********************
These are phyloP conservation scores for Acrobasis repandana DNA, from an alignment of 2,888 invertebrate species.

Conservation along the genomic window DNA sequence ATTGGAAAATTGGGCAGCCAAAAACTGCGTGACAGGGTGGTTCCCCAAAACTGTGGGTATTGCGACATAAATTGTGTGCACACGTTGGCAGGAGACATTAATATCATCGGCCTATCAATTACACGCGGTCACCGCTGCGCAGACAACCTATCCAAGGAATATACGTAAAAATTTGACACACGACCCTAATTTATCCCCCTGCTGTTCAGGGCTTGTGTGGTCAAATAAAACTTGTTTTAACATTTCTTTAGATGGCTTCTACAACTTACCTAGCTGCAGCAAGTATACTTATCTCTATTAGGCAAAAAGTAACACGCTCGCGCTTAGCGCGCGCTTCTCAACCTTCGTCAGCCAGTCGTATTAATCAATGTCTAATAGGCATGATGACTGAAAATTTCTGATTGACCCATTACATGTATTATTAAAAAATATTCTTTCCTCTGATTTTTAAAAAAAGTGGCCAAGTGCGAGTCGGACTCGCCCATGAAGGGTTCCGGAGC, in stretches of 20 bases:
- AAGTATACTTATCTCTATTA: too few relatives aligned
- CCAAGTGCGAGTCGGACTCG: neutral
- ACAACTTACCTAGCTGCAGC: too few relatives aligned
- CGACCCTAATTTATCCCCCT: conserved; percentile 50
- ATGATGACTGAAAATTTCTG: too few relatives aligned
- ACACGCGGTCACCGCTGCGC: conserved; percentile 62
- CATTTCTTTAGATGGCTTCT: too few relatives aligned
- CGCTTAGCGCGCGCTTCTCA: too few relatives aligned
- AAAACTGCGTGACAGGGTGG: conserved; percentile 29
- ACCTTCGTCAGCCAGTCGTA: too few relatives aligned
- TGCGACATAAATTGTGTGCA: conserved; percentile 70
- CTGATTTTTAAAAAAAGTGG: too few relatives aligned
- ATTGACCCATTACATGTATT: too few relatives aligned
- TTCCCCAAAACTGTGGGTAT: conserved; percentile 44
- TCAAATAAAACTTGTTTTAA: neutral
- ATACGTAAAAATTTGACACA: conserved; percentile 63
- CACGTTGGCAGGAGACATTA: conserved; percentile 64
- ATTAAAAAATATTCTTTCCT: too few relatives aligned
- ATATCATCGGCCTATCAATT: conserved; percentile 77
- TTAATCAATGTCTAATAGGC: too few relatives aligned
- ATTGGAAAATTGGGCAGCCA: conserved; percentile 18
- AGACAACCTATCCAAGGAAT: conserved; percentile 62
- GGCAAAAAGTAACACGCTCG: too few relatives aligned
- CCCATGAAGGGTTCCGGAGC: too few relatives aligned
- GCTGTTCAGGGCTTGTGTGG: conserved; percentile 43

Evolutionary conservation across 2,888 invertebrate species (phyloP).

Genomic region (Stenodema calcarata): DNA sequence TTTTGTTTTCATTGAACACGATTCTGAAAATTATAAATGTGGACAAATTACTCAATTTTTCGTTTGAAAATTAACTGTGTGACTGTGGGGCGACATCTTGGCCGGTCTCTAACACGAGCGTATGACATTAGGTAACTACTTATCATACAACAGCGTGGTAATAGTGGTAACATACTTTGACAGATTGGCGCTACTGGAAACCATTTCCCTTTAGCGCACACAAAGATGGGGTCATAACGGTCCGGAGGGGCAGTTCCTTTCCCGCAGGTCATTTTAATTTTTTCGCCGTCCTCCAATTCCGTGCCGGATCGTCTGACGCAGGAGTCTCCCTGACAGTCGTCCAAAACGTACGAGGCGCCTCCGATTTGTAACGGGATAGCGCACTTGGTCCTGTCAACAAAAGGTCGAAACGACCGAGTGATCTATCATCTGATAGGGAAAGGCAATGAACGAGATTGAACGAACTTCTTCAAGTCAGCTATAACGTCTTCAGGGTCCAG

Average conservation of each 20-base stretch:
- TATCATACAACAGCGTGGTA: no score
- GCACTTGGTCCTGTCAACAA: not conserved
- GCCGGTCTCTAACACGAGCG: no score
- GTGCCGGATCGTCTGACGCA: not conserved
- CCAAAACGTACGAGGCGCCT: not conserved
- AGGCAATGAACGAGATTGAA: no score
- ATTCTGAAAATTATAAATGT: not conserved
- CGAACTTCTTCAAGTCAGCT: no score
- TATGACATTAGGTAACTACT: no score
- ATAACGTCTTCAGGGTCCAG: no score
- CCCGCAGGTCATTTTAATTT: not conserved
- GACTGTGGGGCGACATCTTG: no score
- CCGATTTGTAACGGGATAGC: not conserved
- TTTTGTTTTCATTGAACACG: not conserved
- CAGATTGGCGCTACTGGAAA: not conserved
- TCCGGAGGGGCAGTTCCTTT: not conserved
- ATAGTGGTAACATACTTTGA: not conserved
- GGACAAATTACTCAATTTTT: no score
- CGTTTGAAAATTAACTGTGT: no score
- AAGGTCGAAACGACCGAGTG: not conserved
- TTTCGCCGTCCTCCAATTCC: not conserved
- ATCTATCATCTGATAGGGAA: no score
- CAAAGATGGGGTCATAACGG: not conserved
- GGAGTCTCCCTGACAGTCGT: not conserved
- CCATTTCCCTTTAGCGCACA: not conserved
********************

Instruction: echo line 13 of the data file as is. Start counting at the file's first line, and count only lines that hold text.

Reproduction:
- TGCGACATAAATTGTGTGCA: conserved; percentile 70